Weather, as described by the National Snow and Ice Data Center, is the “day-to-day state of the atmosphere, and its short-term variation in minutes to weeks.” Climate is the “weather of a place averaged over a period of time,” often over “years, decades, and centuries.”
When it comes to evidence of climate change and the associated upsurge in anomalously hot days versus cold days, then, we’re really spoilt for choice.
Lest we forget, the Trump administration was forced to release a comprehensive federal report a few months back that not only concluded that the world was warming dangerously, but that humanity is responsible for almost all observed global warming. Winters in the US, by the way, are unequivocally warming over time.
If you still think that this Christmas chill is evidence that climate change is bunk, well we have some news for you: several studies suggest that our actions are altering the shape of the polar jet stream, inadvertently giving the UK and the US freakishly cold winters.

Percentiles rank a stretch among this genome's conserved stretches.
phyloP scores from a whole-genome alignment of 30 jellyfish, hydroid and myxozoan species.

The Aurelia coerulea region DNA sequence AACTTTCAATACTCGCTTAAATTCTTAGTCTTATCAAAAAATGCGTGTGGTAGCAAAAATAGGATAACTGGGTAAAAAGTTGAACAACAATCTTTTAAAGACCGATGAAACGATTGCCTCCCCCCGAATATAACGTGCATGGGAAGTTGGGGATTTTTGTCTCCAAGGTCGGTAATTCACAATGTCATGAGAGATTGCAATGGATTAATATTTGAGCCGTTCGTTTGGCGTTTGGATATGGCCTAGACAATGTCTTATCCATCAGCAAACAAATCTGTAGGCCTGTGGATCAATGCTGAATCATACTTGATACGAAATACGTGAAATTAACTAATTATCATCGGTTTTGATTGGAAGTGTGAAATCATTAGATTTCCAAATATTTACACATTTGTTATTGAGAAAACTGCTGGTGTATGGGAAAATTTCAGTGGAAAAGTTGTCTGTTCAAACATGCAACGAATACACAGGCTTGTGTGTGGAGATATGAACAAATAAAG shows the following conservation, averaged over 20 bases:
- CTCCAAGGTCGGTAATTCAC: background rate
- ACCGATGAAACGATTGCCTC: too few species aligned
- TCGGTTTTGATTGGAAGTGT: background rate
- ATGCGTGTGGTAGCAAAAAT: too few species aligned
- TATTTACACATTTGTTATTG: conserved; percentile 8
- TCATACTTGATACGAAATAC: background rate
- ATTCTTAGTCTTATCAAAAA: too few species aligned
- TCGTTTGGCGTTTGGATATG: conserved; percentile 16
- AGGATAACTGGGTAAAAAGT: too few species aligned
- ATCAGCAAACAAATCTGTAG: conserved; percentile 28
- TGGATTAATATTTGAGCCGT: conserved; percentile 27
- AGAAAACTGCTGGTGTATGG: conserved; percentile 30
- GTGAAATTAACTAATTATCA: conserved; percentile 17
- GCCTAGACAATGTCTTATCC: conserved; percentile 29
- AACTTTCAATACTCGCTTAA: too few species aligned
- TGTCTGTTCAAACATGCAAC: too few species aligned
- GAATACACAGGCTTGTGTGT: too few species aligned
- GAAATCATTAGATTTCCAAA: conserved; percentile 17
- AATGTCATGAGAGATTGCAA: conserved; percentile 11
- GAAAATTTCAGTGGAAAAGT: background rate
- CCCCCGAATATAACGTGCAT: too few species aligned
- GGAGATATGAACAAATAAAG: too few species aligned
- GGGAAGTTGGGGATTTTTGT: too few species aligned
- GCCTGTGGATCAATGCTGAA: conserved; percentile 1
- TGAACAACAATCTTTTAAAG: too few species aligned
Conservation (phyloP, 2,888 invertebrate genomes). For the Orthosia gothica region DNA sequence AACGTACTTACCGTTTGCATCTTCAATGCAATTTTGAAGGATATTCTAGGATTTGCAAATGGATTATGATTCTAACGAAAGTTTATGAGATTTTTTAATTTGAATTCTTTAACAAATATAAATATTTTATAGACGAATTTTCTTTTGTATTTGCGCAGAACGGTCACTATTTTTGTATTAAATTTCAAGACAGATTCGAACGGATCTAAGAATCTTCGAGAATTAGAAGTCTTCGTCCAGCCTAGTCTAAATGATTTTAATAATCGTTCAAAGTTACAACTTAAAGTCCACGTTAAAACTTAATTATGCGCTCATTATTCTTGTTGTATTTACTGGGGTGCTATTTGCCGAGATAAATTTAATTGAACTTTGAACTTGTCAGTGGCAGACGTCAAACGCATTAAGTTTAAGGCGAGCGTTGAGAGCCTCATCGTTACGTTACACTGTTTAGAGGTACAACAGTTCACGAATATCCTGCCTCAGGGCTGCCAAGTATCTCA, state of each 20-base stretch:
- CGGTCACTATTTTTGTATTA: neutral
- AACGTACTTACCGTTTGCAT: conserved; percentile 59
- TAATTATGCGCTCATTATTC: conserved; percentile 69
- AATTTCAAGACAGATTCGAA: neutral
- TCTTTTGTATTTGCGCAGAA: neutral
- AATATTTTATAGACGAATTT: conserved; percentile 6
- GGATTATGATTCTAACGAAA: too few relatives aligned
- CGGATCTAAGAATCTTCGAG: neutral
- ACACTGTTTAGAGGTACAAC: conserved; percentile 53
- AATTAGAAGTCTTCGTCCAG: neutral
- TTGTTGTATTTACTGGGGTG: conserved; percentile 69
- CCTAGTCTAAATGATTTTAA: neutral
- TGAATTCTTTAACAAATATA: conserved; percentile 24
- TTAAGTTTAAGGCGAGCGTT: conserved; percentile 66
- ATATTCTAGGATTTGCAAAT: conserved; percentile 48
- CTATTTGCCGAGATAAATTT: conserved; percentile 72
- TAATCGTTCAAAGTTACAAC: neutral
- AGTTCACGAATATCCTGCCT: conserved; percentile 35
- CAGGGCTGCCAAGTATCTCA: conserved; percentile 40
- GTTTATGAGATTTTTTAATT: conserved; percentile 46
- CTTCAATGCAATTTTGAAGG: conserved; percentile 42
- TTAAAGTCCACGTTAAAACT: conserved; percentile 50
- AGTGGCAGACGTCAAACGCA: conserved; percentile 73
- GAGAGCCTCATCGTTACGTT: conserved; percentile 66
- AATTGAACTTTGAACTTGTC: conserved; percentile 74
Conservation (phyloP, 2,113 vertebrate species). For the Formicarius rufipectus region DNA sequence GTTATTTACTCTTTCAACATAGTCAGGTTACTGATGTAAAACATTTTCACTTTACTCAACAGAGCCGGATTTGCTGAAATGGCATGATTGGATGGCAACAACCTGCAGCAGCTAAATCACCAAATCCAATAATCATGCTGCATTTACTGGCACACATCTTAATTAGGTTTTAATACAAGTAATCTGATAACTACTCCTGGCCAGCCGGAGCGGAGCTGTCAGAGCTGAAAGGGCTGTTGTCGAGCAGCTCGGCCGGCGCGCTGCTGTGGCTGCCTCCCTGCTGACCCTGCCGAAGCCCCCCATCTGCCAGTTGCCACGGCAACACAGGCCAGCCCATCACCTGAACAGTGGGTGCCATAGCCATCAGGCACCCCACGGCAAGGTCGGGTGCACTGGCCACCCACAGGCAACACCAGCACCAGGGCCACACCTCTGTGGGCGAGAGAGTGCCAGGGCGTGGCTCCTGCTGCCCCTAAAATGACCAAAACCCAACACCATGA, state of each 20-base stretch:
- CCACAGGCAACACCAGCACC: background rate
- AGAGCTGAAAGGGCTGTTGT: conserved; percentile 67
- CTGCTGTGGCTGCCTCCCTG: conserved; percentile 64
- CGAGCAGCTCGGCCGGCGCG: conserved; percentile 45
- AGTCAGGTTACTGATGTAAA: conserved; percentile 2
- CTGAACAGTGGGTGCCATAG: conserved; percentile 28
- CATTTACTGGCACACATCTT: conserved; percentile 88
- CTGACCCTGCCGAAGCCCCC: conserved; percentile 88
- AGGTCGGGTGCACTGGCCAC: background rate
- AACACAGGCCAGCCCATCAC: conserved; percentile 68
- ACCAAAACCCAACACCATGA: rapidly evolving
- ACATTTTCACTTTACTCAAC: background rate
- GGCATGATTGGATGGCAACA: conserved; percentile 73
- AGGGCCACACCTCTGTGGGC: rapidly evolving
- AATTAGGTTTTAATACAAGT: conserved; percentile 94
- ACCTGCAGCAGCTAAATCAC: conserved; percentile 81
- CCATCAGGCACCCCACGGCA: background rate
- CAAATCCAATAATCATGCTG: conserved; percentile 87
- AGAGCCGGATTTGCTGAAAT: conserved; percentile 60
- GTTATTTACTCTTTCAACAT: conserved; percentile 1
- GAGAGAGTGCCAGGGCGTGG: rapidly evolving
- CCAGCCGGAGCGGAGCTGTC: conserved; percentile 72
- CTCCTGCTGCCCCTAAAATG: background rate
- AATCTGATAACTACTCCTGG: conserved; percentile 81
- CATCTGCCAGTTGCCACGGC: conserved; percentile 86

In summary, then, one major cold snap for a week or so does not mean that climate change is a myth akin to a unicorn. Climate change is really focused on the overall trend, and the rate of change, over time – not single events.
If your house is on fire, but you happen to be in a small room upstairs that has a bit of a cold draft coming in and has yet to be consumed by the flames, you cannot say that there is no evidence that the house is on fire.
Incidentally, as pointed out by Axios, this is one of the very few comments Trump has made while in office directly mocking the science of climate change. Normally, he leaves that to his acolytes in the federal government.
Is he now taking on the role of science denier-in-chief with aplomb? We hope not. We're so, so very tired.